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We love quiche because it can be a great breakfast, lunch or supper meal! And eggs have lots of vitamins and minerals, high-quality protein and antioxidants, and one egg is just 70 calories. The nutrients in eggs can play a role in weight management, muscle strength, healthy pregnancy, brain function, eye health and more.

Egg production is sustainable, too. According to a new study, the U.S. egg production industry has significantly decreased its environmental footprint in the past 50 years. Researchers at the Egg Industry Center conducted a first-of-its-kind lifecycle analysis of U.S. egg production from 1960 to 2010 and found that today’s hens are producing more eggs and living longer due to better health, nutrition, and their living environment. Yet at the same time, egg farms are using fewer resources and producing less waste. Compared to 1960:

  • Today’s hens use a little over half the amount of feed to produce a dozen eggs.
  • The egg production process releases significantly less polluting emissions, including 71% lower greenhouse gas emissions.
  • Hens now use 32% less water to produce a dozen eggs.
  • Hens today produce 27% more eggs per day and are living longer.

 

Read more at The Incredible Egg 

 

Ham, Broccoli & White Cheddar quiche

Ingredients

PW’s Perfect Pie Crust (yields 2-3 crusts)

  • 1-1/2 cup Crisco (vegetable Shortening)
  • 3 cups All-purpose Flour
  • 1 whole Egg
  • 5 Tablespoons Cold Water
  • 1 Tablespoon White Vinegar
  • 1 teaspoon Salt

Quiche ingredients

  • 4 eggs, lightly beaten
  • ½ cup milk
  • 8 ounces shredded white cheddar cheese
  • 2 cups broccoli, chopped
  • 1 cup ham, diced
  • ¼ tsp pepper
  • ½ tsp parsley

Directions

  1. We start with The Pioneer Woman’s Perfect Pie Crust – so flaky! In a large bowl, with a pastry cutter, gradually work the Crisco into the flour for about 3 or 4 minutes until it resembles a coarse meal. In a small bowl, beat an egg with a fork and then pour it into the flour/shortening mixture. Add 5 tablespoons of cold water, 1 tablespoon of white vinegar and 1 teaspoon of salt. Stir together gently until all of the ingredients are incorporated.
  2. Separate the dough into thirds. ***Note: Separating it into thirds will result in three thin crusts. If you prefer a more substantial crust, separate it in half.*** Form 3 evenly sized balls of dough and place each dough into a large Ziploc bag. Using a rolling pin, slightly flatten each ball of dough (about ½ inch thick) to make rolling easier later. Seal the bags and place them in the freezer until you need them. (If you will be using it immediately it’s still a good idea to put in the freezer for about 15 to 20 minutes to chill.)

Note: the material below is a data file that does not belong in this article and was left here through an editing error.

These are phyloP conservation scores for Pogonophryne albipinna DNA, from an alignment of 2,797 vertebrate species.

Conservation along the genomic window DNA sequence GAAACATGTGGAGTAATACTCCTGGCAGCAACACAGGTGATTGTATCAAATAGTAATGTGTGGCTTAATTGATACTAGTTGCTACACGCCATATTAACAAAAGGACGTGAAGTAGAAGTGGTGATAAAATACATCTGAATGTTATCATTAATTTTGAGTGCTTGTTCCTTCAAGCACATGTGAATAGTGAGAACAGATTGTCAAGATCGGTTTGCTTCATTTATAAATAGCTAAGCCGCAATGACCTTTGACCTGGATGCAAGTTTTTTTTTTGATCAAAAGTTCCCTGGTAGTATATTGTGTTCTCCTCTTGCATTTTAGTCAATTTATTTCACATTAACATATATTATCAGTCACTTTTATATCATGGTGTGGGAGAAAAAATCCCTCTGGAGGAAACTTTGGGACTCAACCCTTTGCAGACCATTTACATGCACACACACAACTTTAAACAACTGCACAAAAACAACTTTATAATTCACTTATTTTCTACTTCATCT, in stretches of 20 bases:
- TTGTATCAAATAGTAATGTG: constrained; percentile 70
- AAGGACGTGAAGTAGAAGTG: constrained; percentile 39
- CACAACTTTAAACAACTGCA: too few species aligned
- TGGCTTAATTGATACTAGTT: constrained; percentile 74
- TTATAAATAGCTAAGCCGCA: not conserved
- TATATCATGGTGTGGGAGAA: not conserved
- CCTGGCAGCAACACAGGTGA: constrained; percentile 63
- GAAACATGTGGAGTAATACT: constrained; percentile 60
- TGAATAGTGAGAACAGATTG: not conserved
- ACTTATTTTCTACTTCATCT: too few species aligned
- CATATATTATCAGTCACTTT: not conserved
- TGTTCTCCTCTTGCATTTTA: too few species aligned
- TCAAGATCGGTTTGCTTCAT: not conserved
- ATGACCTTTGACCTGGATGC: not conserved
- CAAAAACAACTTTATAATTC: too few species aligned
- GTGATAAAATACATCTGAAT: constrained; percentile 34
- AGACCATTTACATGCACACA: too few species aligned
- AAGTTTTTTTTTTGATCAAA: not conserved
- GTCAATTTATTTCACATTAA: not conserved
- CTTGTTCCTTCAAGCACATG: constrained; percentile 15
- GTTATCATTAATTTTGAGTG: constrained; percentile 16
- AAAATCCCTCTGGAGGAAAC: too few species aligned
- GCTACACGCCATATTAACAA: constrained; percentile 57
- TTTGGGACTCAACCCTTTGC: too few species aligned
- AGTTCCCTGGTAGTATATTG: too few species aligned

3. When you are ready to use the dough to make a crust, remove from the freezer and allow to thaw for 15 minutes. On a floured surface roll the dough, starting at the center and working your way out. (Sprinkle some flour over top of the dough if it’s a bit too moist.) If the dough is sticking to the countertop use a metal spatula and carefully scrape it up and flip it over and continue rolling until it’s about ½ inch larger in diameter than your pie pan.
  4. With a spatula, lift the dough carefully from the surface of the counter into the pie pan. Gently press the dough against the corner of the pan. Go around the pie pan pinching and tucking the dough to make a clean edge.
  5. Preheat oven to 400 degrees F.
  6. Place unbaked crust in the oven for 10 minutes.
  7. Meanwhile, mix all of the quiche ingredients in a bowl.
  8. Let crust cool slightly, then add the quiche mixture into the crust.
  9. Set pie pan on a cookie sheet and bake in the oven for 45 minutes, or until a toothpick comes out cleanly. Let set for 5 minutes, then serve warm.

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CommonGround

CommonGround is a farmer-driven, volunteer program created to clear up misconceptions and enhance the trust and awareness among urban consumers for today’s agriculture. CommonGround serves as a partnership between the nation’s soybean and corn checkoffs. To learn more about CommonGround, visit www.findourcommonground.com, and learn more about the farm women involved in CommonGround Nebraska at www.CommonGroundNebraska.com.

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